I Want ASAE to Fail. And You Should Too.


I want ASAE to fail. 

To try a new program or service and have it flame out spectacularly. 

Or incorporate a completely new element into an existing initiative and have a large percentage of the membership go, "huh?"

Not everyone who reads this blog is a member of ASAE or a professional organization, so to make the most of this post, think of an organization you care about, perhaps one you contribute to financially or as a volunteer.  Whenever I say ASAE, you think of the organization of your choice.

I haven’t done any formal polling, but I believe the freedom to swing for a home run and strike out is something that began to disappear shortly after ASAE and The Center for Association Leadership joined as one organization.  Don’t get me wrong.  Many, many positive benefits have accrued to the association community as a result of that union.  But we lost something important. Surprise, Delight, and Wow was a driving mantra for the Center and a rallying point for its staff, members, and volunteers .... just as it was for the Center in its earlier incarnation as GWSAE, the Great Washington Society of Association Executives.  Where that mantra is left in our merged entity, it seems to come only in lower case letters, unbolded text, and a much more confined range of risk.

And that's either a serious problem or a huge of pool of unrealized potential.  Either way, it needs to be addressed because we no longer have ASAE and The Center for Association Leadership.  We only have ASAE-The Center for Association Leadership.  And there simply is no way to be the center without more room in the Price is Right rangefinder for trying new things.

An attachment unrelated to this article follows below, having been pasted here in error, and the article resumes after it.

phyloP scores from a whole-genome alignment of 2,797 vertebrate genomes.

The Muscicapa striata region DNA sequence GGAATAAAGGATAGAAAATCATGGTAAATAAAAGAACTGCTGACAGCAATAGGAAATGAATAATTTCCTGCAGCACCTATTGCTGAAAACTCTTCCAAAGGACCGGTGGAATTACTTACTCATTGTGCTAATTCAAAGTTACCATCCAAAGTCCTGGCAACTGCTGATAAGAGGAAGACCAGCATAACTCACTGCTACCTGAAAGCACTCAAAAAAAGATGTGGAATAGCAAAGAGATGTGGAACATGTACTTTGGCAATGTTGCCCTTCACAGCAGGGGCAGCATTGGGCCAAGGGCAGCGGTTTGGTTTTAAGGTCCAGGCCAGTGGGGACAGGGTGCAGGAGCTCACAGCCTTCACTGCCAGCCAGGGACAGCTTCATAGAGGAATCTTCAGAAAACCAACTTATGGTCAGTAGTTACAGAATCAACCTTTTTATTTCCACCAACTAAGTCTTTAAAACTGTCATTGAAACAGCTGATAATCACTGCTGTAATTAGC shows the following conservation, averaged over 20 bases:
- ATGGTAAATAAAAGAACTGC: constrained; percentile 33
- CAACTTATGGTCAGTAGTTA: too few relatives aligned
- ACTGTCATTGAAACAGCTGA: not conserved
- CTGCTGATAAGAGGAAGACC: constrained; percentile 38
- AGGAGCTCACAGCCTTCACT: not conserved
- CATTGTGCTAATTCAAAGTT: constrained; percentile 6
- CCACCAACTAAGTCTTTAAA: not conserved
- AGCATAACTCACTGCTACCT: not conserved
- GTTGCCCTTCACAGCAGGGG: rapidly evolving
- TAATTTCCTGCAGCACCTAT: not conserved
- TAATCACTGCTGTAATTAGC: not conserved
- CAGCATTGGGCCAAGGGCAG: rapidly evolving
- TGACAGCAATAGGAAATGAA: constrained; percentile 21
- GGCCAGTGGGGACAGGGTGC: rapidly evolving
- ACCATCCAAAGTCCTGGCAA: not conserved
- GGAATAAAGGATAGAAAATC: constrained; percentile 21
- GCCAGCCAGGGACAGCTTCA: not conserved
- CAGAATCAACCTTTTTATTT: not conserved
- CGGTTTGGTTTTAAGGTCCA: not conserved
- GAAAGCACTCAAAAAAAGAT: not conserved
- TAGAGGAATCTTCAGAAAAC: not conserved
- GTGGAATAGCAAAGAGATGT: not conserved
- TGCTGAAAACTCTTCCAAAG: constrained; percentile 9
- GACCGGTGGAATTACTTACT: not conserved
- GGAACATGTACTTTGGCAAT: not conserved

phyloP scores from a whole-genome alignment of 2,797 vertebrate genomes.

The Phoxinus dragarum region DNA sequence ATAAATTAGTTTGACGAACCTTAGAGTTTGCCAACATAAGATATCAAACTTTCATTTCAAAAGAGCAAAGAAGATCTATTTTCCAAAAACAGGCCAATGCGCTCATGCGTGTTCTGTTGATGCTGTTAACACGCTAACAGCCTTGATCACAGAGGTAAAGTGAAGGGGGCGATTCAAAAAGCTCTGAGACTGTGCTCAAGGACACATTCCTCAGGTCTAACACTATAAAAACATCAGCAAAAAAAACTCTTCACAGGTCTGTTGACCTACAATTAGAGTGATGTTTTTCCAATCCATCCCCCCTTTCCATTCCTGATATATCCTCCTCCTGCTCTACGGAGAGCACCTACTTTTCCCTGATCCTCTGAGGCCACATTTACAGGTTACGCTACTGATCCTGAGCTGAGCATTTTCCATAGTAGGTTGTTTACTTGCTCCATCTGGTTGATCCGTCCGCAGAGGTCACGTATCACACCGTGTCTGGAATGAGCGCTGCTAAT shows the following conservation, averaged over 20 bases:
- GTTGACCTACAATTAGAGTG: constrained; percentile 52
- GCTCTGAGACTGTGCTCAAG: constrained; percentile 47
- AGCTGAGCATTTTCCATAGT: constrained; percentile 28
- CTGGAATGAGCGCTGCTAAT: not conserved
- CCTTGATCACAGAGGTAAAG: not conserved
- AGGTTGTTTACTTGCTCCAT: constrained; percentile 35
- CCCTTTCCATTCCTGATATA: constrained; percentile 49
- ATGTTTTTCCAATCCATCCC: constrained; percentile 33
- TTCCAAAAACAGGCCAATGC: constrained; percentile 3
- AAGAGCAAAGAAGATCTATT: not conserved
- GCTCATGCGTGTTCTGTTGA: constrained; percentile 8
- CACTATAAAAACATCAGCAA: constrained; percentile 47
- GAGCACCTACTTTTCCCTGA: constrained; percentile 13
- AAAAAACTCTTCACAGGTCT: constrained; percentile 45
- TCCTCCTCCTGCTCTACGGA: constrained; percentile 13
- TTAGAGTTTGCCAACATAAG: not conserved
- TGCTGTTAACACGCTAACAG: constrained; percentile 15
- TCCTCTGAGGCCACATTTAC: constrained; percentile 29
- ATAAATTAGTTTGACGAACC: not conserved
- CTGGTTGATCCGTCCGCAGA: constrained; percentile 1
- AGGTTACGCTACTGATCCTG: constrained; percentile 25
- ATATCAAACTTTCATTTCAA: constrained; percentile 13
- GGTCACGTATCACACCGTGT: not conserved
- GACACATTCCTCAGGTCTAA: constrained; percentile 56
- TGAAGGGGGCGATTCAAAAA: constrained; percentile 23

I’m sure the expectations and scrutiny we place on the ASAE staff and volunteer leadership contributes to too much of a "we can't screw this up"  mental straightjacket.  So that’s why I wanted to come out, fly my freak flag as Joe Gerstandt would say, and openly declare that this is one member who wants more failures, more thoughtful attempts to achieve great things that fall short, but produce meaningful insight that members of the association community can use in their own organizations.

In 2010 and 2011,  a diverse cross-section of ASAE staff, volunteers, and members convened regularly as members of the Innovation Task Force.  One of the outcomes (approved by the ASAE Board) was that ASAE serve as a convener, catalyst, and role model for innovation in the association community.
  • We need more conversations to be convened;
  • We need more catalysts for commitments to be unleashed; and
  • We need more role modeling of capital letter Experimentation.
Calculated risks are fine, but let’s not allow IGNITE sessions to be seen as the major conference innovation year after year.  Cool as they are, they were a proven format in many other environments that were simply imported into our community, something many would say was a pretty low risk initiative.
  • Maybe we as a community need to all come out in favor of failure. 
  • Maybe we need to express the experiments we’d most like to see happen.
  • Maybe we need to say “here’s something we’d love to try in our own organization, but are afraid to do so.  Would you try it for us?”
Maybe we need to do all this and much more.

The real irony is that 1575 I Street is not ASAE.  We are.  And if we the member community don't invite, cajole, or demand bigger and bolder experimentation from the staff and volunteers who help lead us, we are the ones who ultimately will fail.

And the reality is that even if you strike out when you swing for the bleachers, you truly haven’t failed.  You’ve simply learned what doesn’t work.  That’s what progress requires.